Imams receive government directive for Ramadan

Imams receive government directive for Ramadan
Updated 13 July 2012

Imams receive government directive for Ramadan

Imams receive government directive for Ramadan

The Riyadh branch of the Ministry of Islamic Affairs, Endowments, Call and Guidance recently issued guidelines for imams for the month of Ramadan.
Imams in Riyadh are not permitted to collect unauthorized donations to organize iftar dinners in mosques. “Licensed charity organizations are the only agencies permitted to organize fast-breaking dinners,” Abdullah Al-Hamid, director general of the ministry’s Riyadh branch said recently.
The ministry has banned unlicensed preaching activities in mosques during the month of Ramadan. “Mosques should remain open 24 hours a day during the blessed month. Imams should stick to prayer timings specified in the Umm Al-Qura calendar and give prayer calls accordingly,” said Al-Hamid. The adhan for the Isha prayer should be called two hours after the Maghreb adhan.
Loudspeakers may not be used for taraweeh and qiyamallail. Internal speakers are permitted in mosques for taraweeh prayers. Mosques may use external loud speakers for congregational prayers but should not disrupt prayer in nearby mosques. Not more than four external horns in four directions can be used. Mosques are not permitted to install devices to jam mobile phones. Imams are instructed to receive permission from the ministry if there is need to delegate their duty of leading taraweeh prayers to another imam.


Saudi Arabia’s crown prince, Iraqi president discuss cooperation

Saudi Arabia’s crown prince, Iraqi president discuss cooperation
Updated 3 min 49 sec ago

Saudi Arabia’s crown prince, Iraqi president discuss cooperation

Saudi Arabia’s crown prince, Iraqi president discuss cooperation
  • They discussed relations and ways of enhancing them in all fields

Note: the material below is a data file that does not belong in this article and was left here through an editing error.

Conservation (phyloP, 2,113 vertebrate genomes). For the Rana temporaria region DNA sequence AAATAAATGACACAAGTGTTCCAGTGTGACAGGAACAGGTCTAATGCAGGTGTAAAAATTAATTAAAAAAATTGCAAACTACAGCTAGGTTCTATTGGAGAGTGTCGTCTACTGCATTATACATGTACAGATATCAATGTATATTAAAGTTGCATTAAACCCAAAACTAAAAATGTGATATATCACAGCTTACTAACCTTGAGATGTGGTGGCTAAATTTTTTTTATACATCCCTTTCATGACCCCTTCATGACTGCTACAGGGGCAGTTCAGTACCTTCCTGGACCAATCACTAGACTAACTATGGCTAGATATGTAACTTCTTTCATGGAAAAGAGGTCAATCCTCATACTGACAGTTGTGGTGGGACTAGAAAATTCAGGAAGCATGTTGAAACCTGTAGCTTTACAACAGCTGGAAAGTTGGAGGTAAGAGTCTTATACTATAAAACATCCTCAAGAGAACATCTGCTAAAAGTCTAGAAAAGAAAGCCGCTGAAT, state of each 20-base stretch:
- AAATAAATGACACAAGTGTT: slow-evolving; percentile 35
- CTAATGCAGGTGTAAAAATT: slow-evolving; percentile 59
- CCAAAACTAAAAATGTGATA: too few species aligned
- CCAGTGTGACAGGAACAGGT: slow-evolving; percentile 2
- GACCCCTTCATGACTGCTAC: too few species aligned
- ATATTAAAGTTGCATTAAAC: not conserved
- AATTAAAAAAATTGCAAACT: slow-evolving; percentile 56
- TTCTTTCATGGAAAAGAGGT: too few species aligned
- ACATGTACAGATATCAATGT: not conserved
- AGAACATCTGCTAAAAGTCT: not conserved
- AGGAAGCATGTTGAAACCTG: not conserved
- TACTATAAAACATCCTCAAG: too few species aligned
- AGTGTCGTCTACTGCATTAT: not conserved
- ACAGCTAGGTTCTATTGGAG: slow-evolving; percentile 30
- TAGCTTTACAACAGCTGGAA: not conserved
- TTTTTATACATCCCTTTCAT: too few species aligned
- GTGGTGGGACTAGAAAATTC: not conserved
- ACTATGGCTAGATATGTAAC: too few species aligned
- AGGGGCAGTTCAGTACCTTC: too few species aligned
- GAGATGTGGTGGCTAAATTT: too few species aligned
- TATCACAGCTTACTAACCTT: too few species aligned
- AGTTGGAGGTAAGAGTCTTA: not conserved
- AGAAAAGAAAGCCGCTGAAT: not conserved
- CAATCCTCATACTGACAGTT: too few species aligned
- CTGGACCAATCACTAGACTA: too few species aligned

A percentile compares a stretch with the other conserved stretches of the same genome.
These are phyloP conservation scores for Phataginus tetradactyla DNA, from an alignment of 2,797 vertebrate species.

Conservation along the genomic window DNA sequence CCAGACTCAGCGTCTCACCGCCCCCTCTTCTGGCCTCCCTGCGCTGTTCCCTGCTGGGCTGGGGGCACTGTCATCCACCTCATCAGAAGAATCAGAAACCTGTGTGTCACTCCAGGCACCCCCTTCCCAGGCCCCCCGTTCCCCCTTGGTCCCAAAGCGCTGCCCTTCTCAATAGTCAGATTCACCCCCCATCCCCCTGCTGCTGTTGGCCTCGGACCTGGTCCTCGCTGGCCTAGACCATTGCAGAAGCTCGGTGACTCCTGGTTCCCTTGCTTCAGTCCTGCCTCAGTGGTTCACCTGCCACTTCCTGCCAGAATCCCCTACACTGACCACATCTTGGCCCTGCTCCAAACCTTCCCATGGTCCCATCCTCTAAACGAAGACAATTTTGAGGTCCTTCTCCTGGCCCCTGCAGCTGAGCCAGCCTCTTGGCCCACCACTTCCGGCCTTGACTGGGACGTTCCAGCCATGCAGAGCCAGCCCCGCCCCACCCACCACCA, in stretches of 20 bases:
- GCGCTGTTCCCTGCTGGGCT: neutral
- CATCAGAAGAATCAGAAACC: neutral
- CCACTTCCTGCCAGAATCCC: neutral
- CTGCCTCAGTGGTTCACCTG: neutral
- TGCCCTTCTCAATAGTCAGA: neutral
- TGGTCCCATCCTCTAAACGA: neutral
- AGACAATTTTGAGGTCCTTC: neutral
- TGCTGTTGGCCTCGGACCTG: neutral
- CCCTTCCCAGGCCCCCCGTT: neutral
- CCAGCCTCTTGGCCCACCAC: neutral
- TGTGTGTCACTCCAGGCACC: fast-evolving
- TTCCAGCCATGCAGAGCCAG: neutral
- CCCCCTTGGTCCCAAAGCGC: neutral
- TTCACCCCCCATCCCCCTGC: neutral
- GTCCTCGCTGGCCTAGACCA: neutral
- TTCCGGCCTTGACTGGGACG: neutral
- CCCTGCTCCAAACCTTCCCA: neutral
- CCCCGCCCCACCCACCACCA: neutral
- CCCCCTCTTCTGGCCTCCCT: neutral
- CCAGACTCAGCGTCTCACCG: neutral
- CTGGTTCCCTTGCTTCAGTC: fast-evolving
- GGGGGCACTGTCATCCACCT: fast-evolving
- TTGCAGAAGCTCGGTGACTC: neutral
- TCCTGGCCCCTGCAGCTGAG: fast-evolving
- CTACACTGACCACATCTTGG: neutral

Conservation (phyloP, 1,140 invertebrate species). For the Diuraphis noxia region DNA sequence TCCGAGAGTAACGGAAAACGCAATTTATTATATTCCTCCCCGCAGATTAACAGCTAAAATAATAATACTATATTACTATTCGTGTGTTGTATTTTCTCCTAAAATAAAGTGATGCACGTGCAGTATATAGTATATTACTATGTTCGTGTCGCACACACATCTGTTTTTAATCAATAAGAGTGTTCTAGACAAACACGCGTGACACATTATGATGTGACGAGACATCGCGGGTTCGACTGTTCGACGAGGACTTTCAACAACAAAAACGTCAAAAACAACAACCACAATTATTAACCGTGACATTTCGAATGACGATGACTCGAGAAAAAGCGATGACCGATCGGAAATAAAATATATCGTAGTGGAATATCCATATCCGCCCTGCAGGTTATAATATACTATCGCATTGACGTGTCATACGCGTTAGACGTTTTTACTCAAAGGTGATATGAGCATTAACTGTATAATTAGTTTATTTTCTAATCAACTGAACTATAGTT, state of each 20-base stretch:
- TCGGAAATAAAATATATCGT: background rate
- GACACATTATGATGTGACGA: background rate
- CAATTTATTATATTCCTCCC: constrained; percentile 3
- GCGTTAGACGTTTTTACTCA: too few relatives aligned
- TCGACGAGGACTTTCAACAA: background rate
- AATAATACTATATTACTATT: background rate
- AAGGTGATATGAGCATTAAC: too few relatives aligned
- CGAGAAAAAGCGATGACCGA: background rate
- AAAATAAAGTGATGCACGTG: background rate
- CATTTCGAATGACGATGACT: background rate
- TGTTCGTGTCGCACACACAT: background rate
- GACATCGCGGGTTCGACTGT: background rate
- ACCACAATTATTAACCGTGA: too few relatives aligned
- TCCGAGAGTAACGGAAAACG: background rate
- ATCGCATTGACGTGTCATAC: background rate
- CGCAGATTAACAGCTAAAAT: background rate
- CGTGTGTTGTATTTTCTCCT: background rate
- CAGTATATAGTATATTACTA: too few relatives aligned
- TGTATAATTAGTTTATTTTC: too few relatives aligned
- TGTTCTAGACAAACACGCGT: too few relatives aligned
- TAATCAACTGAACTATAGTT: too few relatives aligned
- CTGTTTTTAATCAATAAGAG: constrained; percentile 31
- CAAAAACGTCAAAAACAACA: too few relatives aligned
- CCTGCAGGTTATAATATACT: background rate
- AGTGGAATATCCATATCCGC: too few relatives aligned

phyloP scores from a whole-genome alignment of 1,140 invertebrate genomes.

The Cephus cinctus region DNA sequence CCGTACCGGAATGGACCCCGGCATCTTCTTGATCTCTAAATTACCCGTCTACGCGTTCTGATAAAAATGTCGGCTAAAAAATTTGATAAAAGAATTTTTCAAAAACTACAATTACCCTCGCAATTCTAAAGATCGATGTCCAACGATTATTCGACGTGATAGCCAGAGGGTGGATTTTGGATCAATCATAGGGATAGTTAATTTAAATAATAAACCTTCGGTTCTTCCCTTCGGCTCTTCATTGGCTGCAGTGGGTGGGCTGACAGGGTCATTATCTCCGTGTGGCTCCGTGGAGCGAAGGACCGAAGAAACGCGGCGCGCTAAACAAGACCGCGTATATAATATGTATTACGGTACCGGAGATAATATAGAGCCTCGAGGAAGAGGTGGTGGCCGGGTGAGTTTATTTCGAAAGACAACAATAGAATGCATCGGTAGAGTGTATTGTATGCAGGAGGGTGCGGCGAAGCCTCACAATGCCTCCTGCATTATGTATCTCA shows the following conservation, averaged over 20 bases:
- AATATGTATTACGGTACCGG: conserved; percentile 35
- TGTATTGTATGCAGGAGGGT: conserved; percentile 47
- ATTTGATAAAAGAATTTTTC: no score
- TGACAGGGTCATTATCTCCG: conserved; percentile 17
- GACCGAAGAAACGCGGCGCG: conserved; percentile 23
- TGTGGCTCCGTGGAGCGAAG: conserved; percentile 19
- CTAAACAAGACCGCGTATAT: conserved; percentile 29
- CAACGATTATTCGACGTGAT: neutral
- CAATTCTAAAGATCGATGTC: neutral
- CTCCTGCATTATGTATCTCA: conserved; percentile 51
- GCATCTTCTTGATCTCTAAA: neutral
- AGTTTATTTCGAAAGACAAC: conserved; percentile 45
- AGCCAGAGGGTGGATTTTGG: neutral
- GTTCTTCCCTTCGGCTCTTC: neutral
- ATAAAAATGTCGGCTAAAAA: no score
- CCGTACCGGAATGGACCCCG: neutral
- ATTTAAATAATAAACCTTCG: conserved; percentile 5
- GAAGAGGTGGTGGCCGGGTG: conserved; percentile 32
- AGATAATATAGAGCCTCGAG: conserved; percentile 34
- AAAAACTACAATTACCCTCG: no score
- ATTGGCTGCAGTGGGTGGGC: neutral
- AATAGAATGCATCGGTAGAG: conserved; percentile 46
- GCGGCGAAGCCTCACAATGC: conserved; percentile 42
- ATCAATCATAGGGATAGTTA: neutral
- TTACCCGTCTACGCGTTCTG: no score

RIYADH: Saudi Arabia’s Crown Prince Mohammed bin Salman received a phone call from Iraqi President Barham Salih, Saudi Press Agency reported on Tuesday.
During the call, they reviewed relations between the two countries, in addition to discussing ways of enhancing bilateral cooperation in a way that serves the interests of the two countries in various fields, within the framework of the Saudi-Iraqi Coordination Council.
Saudi Arabia and Iraq opened the Arar border crossing for trade for the first time in three decades in November last year. The crossing had been closed since 1990 after the two countries cut ties following Saddam Hussein’s invasion of Kuwait.
Also in November, a Saudi delegation led by the Kingdom’s commerce and industry and agricultural ministers visited Baghdad as part of the framework of the Saudi-Iraqi Coordination Council and the Economic, Trade, Investment, Development and Joint Relief Committee.
A Saudi-Iraqi businessmen forum was also launched on the side-lines of the visit, under the auspices of the Iraqi Prime Minister Mustafa Al-Kadhimi. 
The Saudi-Iraqi rapprochement extends back to 2015, when Saudi Arabia reopened its embassy in Baghdad following a 25-year break.
In July Saudi Arabia and Iraq signed investment agreements on energy and sports.